Thoughts on 'Summer Reading'
There may only be about three weeks remaining before it's back to the classroom.
So I've been thinking a bit more than usual about "Summer Reading." Not in the sense of the fun beach reads I blogged about earlier this summer, but in the assigned-list-from-school sense.
There's some debate about the value.
Some people (that I am related to) say students shouldn't have summer reading. That they should enjoy the break from classwork and "be kids." That school is too year-round.
I say hogwash. (Actually I don't say that, but I am thinking it.)
I am a fan of summer reading assignments. And, for the record, building dioramas and creating tri-fold boards and conducting science experiments.
There are studies that talk about the "summer slide." That point to greater summer learning losses among low-income students. And that this summer learning loss contributes to the gap between in reading performance between low- and middle-income students.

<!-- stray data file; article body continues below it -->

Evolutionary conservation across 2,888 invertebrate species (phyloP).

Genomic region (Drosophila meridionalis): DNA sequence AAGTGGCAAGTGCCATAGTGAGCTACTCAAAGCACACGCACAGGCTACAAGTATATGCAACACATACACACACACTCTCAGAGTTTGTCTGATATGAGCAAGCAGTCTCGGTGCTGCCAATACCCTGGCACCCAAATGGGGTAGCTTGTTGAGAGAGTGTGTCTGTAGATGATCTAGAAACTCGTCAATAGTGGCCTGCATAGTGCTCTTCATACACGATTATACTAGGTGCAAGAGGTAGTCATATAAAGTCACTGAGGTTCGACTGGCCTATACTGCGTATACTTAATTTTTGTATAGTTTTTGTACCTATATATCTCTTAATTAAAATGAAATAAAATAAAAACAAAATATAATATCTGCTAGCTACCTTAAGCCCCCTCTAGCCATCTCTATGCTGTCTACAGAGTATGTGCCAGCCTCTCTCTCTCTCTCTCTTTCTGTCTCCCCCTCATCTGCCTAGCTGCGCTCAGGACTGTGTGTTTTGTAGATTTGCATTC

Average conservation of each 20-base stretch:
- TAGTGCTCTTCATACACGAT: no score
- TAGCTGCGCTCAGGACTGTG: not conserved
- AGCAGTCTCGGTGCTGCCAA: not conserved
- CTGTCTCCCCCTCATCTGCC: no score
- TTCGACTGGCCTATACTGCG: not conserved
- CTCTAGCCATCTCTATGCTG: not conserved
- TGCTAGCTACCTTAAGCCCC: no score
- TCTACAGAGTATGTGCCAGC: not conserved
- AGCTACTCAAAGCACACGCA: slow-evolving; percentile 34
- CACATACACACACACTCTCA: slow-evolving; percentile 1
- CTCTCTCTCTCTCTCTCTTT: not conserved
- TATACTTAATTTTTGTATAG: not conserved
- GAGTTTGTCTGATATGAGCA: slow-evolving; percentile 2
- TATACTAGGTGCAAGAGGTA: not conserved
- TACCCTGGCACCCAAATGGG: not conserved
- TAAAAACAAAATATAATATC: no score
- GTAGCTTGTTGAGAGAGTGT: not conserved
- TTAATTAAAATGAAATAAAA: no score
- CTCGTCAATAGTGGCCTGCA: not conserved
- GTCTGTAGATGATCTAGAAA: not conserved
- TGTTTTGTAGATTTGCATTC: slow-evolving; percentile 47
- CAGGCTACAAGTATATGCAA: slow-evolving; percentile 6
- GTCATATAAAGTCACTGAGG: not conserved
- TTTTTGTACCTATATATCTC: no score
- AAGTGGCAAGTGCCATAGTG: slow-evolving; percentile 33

Reason enough to have students reading over the summer, I say.
Added bonus: Actual education can begin on the first day of classes because students (ideally) come prepared to discuss a work.
Back in my day (no age jokes, Jason, please), Sister Angele would lay that stack of books on you on the last day of class in June and expect them all to be read in August. I don't recall the exact number, but I'd guess it was about five or so.
Some books we never discussed in class, some we discussed extensively, one we wrote an essay on on the first day of school.
Good times. And, I'm not being sarcastic.
I will admit I'm a little jealous that my kids have some choice in their reading assignments for the summer and that some of the books they have to choose among were written after 2000. Do you need someone to tell you you have to read "The Kite Runner" or "The Lovely Bones"? I don't think so.
And I'm a little baffled that reading is reduced for some to drudgery, a "have to" homework assignment. When to me is so, well, not that.
What do you think?
- Tricia Ambrose